Grow Deep Roots

Those of us traveling a Lenten journey to Easter have reached midpoint.   While we know we’re almost there, we also know, we aren’t there yet. We anticipate growth, although we can’t fully see it.

Sometimes, while we’re awaiting outer evidence of inward belief, we get impatient and want to rush the process. We forget that most of life happens in God time, not human time. So, the ancient wisdom of the theologian Tertullian (155–222 CE) is both profound and reassuring: “It’s God’s nature to be patient. One of the signs that Holy Spirit [the activity of God] has descended is that patience and waiting are always by its side.”

So, we’re assured. Holy Spirit is here, present and active. Time is on our side. Gardeners, farmers, horticulturists and Jesus also teach this, as in the Gospel Writer called Luke’s (see Luke 13:6-9) brief “Parable of the Fig Tree.”

A man had a fig tree planted in his vineyard; and he came looking for fruit on it and found none. So, he said to the gardener, “See here! For 3 years I’ve come looking for fruit on this fig tree, and still I find none. Cut it down! Why should it waste the soil?”

The gardener replied, “Sir, let it alone for one more year, until I dig around it and put fertilizer in it. If it bears fruit next year, well and good; but if not, then you can cut it down.”

This agrarian image, suitable for people of the 1st century accustomed to living off the land, still provides wisdom in the 21st century. Because one of Jesus’s key teachings, shared repeatedly, is that we are here to live life abundantly. This means we’re meant to be fruitful and productive in our life’s purpose, however we define it — as we align ourselves with God, and the climate, weather and other conditions at hand.

Perhaps you’ve noticed, Blessed Reader, conditions infrequently align with us. So, Jesus’s wisdom about fig trees reminds us: Growth and maturity — irrelevant of one’s calendar age — take time. For fig trees, it may be as early as 2 years or as long as 6, or longer.

We can do little to accelerate when fig trees will mature. Time and patience are key ingredients for nurturing their growth, with a generous helping of faith and trust. And just as fig trees need to grow deep roots, so do we need to dig into the infinite depths of faith already within us, even as we prepare to rise up.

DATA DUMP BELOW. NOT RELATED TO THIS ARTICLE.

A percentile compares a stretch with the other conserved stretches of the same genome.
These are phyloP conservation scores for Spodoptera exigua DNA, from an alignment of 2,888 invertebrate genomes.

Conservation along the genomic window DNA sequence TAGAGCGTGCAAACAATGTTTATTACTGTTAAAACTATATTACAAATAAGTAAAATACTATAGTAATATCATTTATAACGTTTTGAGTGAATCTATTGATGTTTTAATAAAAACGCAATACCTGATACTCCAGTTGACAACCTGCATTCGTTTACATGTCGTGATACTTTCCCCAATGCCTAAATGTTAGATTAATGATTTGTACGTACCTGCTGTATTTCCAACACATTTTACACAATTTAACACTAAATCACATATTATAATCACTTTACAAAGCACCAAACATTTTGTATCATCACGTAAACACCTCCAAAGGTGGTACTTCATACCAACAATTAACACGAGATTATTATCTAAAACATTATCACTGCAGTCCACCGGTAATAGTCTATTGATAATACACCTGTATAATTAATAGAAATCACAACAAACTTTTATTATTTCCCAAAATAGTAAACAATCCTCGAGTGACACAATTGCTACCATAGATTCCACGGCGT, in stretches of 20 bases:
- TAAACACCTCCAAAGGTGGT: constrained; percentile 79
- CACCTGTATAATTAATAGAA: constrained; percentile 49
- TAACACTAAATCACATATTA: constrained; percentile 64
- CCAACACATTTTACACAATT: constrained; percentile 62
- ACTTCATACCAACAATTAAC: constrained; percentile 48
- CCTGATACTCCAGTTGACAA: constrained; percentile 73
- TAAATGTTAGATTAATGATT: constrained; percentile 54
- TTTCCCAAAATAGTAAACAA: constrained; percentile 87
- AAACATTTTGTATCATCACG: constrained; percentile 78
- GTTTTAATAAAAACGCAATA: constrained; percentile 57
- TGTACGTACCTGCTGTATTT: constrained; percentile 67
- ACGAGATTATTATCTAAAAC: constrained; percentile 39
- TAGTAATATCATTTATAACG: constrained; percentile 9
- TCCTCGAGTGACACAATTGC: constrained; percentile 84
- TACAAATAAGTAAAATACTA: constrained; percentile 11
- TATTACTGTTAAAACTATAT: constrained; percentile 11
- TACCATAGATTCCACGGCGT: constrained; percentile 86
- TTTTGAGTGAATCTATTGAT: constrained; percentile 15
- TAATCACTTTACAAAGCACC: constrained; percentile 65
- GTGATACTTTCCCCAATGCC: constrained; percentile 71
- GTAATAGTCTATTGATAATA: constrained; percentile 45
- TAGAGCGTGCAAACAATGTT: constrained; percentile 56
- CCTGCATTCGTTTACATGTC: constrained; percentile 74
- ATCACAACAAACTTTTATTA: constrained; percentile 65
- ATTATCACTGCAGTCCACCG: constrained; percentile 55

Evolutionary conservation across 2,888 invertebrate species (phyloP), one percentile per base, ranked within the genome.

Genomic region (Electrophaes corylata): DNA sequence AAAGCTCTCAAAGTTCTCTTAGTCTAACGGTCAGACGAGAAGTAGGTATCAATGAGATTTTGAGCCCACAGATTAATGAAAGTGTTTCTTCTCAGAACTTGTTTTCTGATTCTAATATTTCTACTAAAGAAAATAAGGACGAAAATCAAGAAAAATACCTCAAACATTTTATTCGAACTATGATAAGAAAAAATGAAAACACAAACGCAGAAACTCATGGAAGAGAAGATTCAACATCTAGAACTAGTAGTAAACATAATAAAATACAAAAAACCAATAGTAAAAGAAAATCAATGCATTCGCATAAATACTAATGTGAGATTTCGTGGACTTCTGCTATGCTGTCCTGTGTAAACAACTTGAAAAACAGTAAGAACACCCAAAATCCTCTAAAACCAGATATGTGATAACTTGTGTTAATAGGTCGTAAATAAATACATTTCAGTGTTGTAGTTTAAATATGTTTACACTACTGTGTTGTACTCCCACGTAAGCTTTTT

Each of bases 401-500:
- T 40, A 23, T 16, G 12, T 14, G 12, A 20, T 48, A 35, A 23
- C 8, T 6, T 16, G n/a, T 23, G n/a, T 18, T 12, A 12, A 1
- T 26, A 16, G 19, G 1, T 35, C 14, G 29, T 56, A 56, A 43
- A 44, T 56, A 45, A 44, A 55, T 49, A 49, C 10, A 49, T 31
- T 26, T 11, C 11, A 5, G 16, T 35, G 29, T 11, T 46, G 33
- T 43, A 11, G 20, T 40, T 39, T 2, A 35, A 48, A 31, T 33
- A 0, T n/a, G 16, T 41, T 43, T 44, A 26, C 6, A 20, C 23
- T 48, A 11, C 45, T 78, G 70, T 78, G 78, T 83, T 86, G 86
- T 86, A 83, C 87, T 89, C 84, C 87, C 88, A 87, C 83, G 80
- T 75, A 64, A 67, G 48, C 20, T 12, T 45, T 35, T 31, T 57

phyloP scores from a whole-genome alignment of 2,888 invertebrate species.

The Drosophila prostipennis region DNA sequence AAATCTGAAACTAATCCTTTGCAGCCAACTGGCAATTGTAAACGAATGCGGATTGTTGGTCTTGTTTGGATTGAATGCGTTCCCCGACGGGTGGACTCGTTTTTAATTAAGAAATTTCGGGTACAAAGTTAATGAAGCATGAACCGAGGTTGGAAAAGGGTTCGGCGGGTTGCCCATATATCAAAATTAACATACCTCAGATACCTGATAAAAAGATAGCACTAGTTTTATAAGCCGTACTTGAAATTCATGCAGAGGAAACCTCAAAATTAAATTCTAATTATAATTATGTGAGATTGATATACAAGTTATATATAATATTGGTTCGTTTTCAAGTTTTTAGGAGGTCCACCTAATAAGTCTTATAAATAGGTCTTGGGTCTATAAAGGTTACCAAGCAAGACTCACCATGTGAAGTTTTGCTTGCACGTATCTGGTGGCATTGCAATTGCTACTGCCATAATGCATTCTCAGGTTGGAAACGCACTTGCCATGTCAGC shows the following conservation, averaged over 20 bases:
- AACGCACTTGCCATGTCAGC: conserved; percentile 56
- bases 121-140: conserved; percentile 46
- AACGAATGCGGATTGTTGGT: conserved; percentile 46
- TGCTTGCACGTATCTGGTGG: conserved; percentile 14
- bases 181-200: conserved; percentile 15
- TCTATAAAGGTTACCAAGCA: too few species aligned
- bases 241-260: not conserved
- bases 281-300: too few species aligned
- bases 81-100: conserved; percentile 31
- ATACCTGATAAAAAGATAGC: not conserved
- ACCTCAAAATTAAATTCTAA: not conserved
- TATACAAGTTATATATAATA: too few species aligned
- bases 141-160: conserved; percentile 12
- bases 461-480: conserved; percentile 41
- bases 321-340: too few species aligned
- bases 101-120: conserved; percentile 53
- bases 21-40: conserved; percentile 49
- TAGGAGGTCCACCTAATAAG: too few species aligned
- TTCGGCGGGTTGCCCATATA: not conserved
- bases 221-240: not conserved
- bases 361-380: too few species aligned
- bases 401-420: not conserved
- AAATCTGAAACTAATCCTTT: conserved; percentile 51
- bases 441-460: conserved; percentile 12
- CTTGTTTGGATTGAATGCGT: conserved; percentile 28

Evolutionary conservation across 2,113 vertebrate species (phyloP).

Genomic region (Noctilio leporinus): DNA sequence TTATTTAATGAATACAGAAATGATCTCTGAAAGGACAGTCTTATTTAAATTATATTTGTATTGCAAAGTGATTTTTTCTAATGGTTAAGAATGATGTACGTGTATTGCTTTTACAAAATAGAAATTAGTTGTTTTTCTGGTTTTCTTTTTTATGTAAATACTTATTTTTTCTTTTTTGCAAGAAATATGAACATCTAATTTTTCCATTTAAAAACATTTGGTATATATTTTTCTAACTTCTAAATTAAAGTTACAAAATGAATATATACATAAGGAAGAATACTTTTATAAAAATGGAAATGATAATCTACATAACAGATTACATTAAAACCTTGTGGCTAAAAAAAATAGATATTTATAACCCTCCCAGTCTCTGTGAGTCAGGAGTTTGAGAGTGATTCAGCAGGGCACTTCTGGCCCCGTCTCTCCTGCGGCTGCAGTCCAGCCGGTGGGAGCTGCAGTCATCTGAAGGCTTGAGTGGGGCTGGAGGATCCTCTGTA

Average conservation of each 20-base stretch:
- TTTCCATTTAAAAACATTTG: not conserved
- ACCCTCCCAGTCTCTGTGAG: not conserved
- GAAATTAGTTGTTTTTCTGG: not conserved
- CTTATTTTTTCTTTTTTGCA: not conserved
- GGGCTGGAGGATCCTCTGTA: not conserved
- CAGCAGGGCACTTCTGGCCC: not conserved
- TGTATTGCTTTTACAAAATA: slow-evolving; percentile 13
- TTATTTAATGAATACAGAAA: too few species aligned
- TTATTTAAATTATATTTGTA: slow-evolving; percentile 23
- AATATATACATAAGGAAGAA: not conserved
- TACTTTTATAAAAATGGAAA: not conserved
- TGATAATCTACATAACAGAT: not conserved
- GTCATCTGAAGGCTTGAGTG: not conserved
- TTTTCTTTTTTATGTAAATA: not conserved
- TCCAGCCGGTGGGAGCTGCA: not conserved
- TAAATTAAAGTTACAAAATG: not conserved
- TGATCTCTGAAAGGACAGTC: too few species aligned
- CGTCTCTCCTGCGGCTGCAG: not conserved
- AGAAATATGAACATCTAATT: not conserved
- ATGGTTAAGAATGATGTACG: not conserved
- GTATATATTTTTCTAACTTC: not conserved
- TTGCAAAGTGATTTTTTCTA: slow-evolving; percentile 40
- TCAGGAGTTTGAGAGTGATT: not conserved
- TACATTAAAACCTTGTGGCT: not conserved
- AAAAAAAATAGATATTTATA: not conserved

The exact time required depends on our life conditions and circumstances. Yet, no matter what they are, our maturity comes in knowing, we can’t fully control them. This is part of the growth and maturation we can experience during Lent.

And, it reassures us when we discover: Sometimes, all our efforts are for naught. Sometimes, growth means plucking up or chopping down. So we can begin again. Anew. All the while knowing, resurrection is on the way.

© 2016 – Rev. Jennifer L. Sacks. All rights reserved.

Be Your Own Guru – Part 3

When I taught high school English, I had a poster centered above the blackboard which said: “Listen and Silent are spelled with the same letters.” I wish I had a dollar for every student throughout my teaching career who said, “Really. Wow!”

To listen, we first need to be silent. Many people wish to be effective listeners, although we aren’t always as effective as we’d like. Whether this has anything to do with technique, I don’t know for sure. Yet, the most effective way I’ve found to listen is still the advice Jesus the Christ gave in the “Sermon on the Mount” (Mt. 6:6), when he said, “Go into your room and close the door . . . .”

To be effective at anything we truly wish to do in our lives – as well as to be our own guru – we need some sacred, silent time apart, to commune with God (however we understand God) and ourselves. Jesus and every other master mystic did it. So can we – if we’re willing to gift ourselves with the time, place and space to make it part of our lives.

So, as we begin the season of Lent, when many people fast from particular indulgences, consider which activity, event or thing you could give up, relinquish, or “unfollow” (see “Be Your Own Guru – Part 2” for more about that). Then, use that newly liberated time and space to be silent.

Many types of silent meditation practices are available, so choose one which is most comfortable for you. However, if you’re someone who’s struggled to meditate because you thought you were doing it “wrong” or nothing was happening, remember that the true goal of meditation is two-fold: to connect with God and with ourselves.

Despite what we may believe, silent meditation isn’t about stopping our thoughts or finding bliss, although on occasion, both of these things may occur. Rather, meditation in the silence is a way for us to understand our own minds, thoughts and feelings. Even when it seems that nothing is happening, or that our minds are scattered and spacey, daily time in the silence opens our inner pathways so we can listen when our inner guru speaks, however softly.

The truth is, to be our own guru, we need to turn within. Otherwise, we’re constantly distracted by all the noise, commotion, drama and uproar around us. Even if the time for ourselves seems indulgent or selfish, ultimately, it allows us to be more present to ourselves and then to the other people, places and things which are most important in our lives.

Our silent time honors us, so then we may honor and be present to others. When we choose to embrace time in the silence, we put our own spiritual oxygen masks on first. Then we can support and serve others, as we choose, with renewed energy, clarity and strength. And sometimes we discover that the journey becomes easier also.

© 2016 – Rev. Jennifer L. Sacks. All rights reserved.